Practicing safe sex is key to staying healthy. As sexually-transmitted diseases (STDs) and sexually-transmitted infections (STIs) continue to rise and spread, condom use is more important than ever for protection.
In part 2 of our blog series for National Condom Month this February, we want to encourage everyone who’s having sex to use condoms with every act, every time. EPIC (Empath Partners in Care) Director of Medical and Educational Services Bridget Narvaez, RN discusses barriers to condom use, prevention education for older and younger generations and ways to talk with a partner about using condoms.
Q&A: EPIC’s Bridget Narvaez
1. What are the barriers to using condoms?
A lot of the barriers we see in the community are a lack of understanding about the importance and consistency of using them and having the conversation before engaging in a sexual act. Sadly, the two age groups that continue to lack in education with regards to understanding their sexual health are older people and youth.
A lot of people say they can’t afford them, but we try to eliminate that barrier by providing them for free at special events, presentations and our EPIC locations. Some people try to make their own condoms with materials like Saran wrap and rubber bands or may use knock-off brands, which aren’t the best use.
Many people are timid and don’t build up the courage to have the conversation prior to intercourse. One thing I typically hear is that when they’re in the heat of passion, they keep flowing with it and don’t think to use them.
2. Why aren’t many older people using condoms?
When I did my talk on sex and seniors last year, one of the barriers of why older individuals aren’t using protection is that some of them never had to worry about it. They grew up in a time when they married young and stayed married to the same person for many years, so they didn’t use condoms because they were in a committed relationship.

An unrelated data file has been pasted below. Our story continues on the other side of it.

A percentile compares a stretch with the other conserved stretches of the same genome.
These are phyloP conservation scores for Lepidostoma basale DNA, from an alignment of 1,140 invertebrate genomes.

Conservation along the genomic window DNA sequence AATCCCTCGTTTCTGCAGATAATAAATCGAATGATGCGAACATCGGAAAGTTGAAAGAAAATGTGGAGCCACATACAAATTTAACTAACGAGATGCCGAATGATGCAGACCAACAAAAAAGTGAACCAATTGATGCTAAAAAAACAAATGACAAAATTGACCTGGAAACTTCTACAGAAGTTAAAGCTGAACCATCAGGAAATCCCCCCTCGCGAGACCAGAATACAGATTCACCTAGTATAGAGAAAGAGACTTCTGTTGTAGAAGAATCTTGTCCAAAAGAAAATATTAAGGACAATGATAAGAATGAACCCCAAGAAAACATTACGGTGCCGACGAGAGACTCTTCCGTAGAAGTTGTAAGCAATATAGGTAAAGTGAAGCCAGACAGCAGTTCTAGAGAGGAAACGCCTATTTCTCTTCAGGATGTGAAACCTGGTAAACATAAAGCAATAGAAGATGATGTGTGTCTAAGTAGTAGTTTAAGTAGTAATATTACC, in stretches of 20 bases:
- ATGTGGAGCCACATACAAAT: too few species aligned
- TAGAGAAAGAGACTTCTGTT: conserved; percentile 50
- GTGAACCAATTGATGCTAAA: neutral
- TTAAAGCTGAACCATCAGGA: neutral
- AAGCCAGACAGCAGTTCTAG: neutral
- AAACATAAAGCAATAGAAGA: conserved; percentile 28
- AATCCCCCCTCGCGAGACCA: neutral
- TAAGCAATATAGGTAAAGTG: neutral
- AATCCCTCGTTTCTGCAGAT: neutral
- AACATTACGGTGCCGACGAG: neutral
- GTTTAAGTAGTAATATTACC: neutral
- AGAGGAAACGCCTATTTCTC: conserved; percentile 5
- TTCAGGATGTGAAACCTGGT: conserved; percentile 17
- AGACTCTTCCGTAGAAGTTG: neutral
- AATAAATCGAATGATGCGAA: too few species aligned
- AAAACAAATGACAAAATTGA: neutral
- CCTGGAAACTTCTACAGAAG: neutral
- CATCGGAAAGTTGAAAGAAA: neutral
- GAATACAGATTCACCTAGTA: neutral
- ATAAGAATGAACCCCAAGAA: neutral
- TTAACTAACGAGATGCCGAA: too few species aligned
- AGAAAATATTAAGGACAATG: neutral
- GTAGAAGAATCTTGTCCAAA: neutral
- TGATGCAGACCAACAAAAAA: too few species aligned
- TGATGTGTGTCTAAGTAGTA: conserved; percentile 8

A lot of older people associate condoms with preventing pregnancy. Back then, the condom of use was lambskin, which was okay for pregnancy prevention, but studies have shown that it’s not proven to be the best for infection prevention because it’s very porous and microorganisms can pass through. Some individuals feel, “I’m in my golden years, why do I need to use a condom? I’m not scared of getting pregnant or I don’t have a chance of making anybody pregnant.” Talking about using condoms is new to them and understanding the different types can be a little overwhelming.
3. Why aren’t many younger people using condoms?
As far as the school system is concerned, sex education has decreased. Here in Florida, the education that’s being presented to children is abstinence as opposed to heath education about safe sex. Schools will talk about the different diseases but that’s not telling children how to protect themselves. Sadly, there are a lot of younger people who aren’t getting that education they need.
For our younger population, we always encourage abstinence as the safest way to not contract an infection. We do find that a lot of younger individuals are engaging in sexual acts, not so much vaginal or anal, but oral sex because it’s not considered penetration to them. Out in the community, we can provide prevention education to younger people to help them understand about being responsible and using condoms to help protect themselves during any type of intercourse.
4. How can you talk with your partner about using condoms?
Females for the most part and some males can have a hard time having those conversations. I think anyone who’s is in any kind of semi or fully-committed relationship and considering taking a step toward another level, needs to take time to say something like, “I feel you, you feel me, so this may end up happening.” That kind of conversation needs to happen so there’s no misunderstanding. If you’re a female in a relationship and the gentleman doesn’t want to wear a condom, there are ways you can protect yourself. Don’t allow your health to be in the man’s hand, you can use your own female condom.
When we do counseling pre and post-testing for HIV, we explain some ways for people to have those conversations. With everyone, the conversation will begin and end differently but we always hope the conversation will help them be open and honest with one another about what’s important to them. I ask people, “What do you feel is most important to you? and What do you feel is preventing you from having this conversation?”
5. What conversations should you have if you’re HIV-positive?
We serve people who are infected with HIV/AIDS and other kinds of STIs. We’re always thankful when people take the opportunity to get tested. After they do get the test, we have conversations about how to stay negative or how not to spread an infection by using protection. Those who are infected may say, “I already got something, so it doesn’t matter.” Their lives matters and so do their partners. If people are infected and continue to engage in any sexual activity then they need to take the steps for prevention. It’s important to have those conversations on the front end versus after any engagement.
Get Free Condoms and Testing!
Stop by our EPIC locations or mobile unit for free condoms and HIV testing. Appointments are not needed.